In any event, she has not saved enough. The cheapest coyote, immigrant advocates say, charges $3,000 per child. Female coyotes want up to $6,000. A top smuggler will bring a child by commercial flight for $10,000.
Enrique despairs. He will simply have to do it himself. He will go find her. He will ride the trains.
"I want to come," he tells her.
Don't even joke about it, she says. It is too dangerous. Be patient.
Now Enrique's anger boils over. He refuses to make his Mother's Day card at school. He begins hitting other kids. He lifts the teacher's skirt.
He stands on top of the teacher's desk and bellows, "Who is Enrique?"
"You!" the class replies.
Three times, he is suspended. Twice he repeats a grade. But Enrique never abandons his promise to study. Unlike half the children from his neighborhood, he completes elementary school. There is a small ceremony. A teacher hugs him and mutters, "Thank God, Enrique's out of here."
He stands proud in a blue gown and mortarboard. But nobody from his mother's family comes to the graduation.
Now he is 14, a teenager. He spends more time on the streets of Carrizal, which is quickly becoming one of Tegucigalpa's toughest neighborhoods. His grandmother tells him to come home early. But he plays soccer until midnight. He refuses to sell spices. It is embarrassing when girls see him peddle fruit cups or when they hear someone call him "the tamale man."
He stops going to church.
"Don't hang out with bad boys," Grandmother Maria says.
"You can't pick my friends!" Enrique replies. She is not his mother, he tells her, and she has no right to tell him what to do.
He stays out all night.
His grandmother waits up for him, crying. "Why are you doing this to me?" she asks. "Don't you love me? I am going to send you away."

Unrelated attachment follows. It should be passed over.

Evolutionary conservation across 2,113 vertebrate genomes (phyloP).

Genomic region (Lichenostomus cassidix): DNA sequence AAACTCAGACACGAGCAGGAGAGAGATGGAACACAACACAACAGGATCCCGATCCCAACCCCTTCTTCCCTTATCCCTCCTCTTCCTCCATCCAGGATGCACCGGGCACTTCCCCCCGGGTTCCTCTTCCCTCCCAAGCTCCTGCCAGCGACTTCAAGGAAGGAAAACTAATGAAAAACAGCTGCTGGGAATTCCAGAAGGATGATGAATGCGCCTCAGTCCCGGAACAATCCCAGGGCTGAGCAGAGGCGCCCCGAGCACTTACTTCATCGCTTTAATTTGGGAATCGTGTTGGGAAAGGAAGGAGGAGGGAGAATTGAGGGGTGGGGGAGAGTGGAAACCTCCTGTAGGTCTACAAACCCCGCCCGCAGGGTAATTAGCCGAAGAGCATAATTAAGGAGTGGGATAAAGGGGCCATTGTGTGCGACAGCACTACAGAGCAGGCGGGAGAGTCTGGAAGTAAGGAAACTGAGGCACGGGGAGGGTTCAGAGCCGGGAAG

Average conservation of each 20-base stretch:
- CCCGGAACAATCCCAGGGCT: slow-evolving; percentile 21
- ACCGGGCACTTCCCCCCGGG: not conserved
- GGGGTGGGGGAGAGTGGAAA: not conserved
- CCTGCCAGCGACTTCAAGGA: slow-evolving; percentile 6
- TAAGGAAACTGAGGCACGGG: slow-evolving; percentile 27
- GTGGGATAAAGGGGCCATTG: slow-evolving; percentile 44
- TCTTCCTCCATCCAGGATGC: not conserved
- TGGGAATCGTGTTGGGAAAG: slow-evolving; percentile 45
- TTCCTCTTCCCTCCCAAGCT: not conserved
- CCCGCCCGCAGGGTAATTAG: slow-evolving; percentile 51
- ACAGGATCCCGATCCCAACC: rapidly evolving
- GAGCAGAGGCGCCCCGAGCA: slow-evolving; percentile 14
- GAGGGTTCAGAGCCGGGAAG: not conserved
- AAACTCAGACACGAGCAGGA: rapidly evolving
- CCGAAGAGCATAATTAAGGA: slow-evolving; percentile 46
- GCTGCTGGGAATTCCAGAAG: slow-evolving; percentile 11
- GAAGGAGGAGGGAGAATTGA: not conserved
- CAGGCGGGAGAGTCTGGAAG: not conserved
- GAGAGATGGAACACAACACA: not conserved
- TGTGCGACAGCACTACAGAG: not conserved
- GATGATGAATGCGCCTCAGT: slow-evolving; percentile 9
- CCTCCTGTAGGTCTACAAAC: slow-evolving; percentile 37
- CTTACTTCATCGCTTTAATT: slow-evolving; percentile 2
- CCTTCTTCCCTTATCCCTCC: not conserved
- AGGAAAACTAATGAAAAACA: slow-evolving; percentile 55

"Send me! No one loves me."
But she says she does love him. She only wants him to work and to be honorable, so that he can hold his head up high.
He replies that he will do what he wants.
Enrique has become her youngest child. "Please bury me," she says. "Stay with me. If you do, all this is yours." She prays that she can hold on to him until his mother sends for him. But her own children say Enrique has to go: She is 70, and he will bury her, all right, by sending her to the grave.
Sadly, she writes to Lourdes: You must find him another home.
To Enrique, it is another rejection. First his mother, then his father and now his grandmother.
Lourdes arranges for a brother, Marco Antonio Zablah, to take him in.
Her gifts arrive steadily. She is proud that her money pays Belky's tuition at a private high school and eventually a college, to study accounting. Kids from poor neighborhoods almost never go to college.
Money from Lourdes helps Enrique too, and he realizes it. If she were here, he knows where he might well be: scavenging in the trash dump across town. Lourdes knows it too; as a girl, she herself worked the dump. Enrique knows children as young as 6 or 7 whose single mothers have stayed at home and who have had to root through the waste in order to eat.
Truck after truck rumbles onto the hilltop. Dozens of adults and children fight for position. Each truck dumps its load. Feverishly, the scavengers reach up into the sliding ooze to pluck out bits of plastic, wood and tin. The trash squishes beneath their feet, moistened by loads from hospitals, full of blood and placentas. Occasionally a child, with hands blackened by garbage, picks up a piece of stale bread and eats it. As the youngsters sort through the stinking stew, thousands of sleek, black buzzards soar in a dark, swirling cloud.
A year after Enrique goes to live with his uncle, Lourdes calls--this time from North Carolina. "California is too hard," she says. "There are too many immigrants." Employers pay poorly and treat them badly. Here people are less hostile. Work is plentiful. She works on an assembly line for $9.05 an hour--$13.50 when she works overtime--and waits tables. She has met someone, a house painter from Honduras, and they are moving in together.
Enrique misses her enormously. But Uncle Marco and his girlfriend treat him well. Marco is a money changer on the Honduran border, and his family, including a son, lives in a five-bedroom house in a middle-class neighborhood of Tegucigalpa. Uncle Marco gives Enrique a daily allowance, buys him clothes and sends him to a private military school.
Enrique runs errands for his uncle, washes his five cars, follows him everywhere. His uncle pays as much attention to him as he does his own son, if not more. "Negrito," he calls him fondly, because of his dark skin. Although he is in his teens, Enrique is small, just shy of 5 feet, even when he straightens up from a slight stoop. He has a big smile and perfect teeth.
His uncle trusts him, even to make bank deposits. He tells Enrique, "I want you to work with me forever."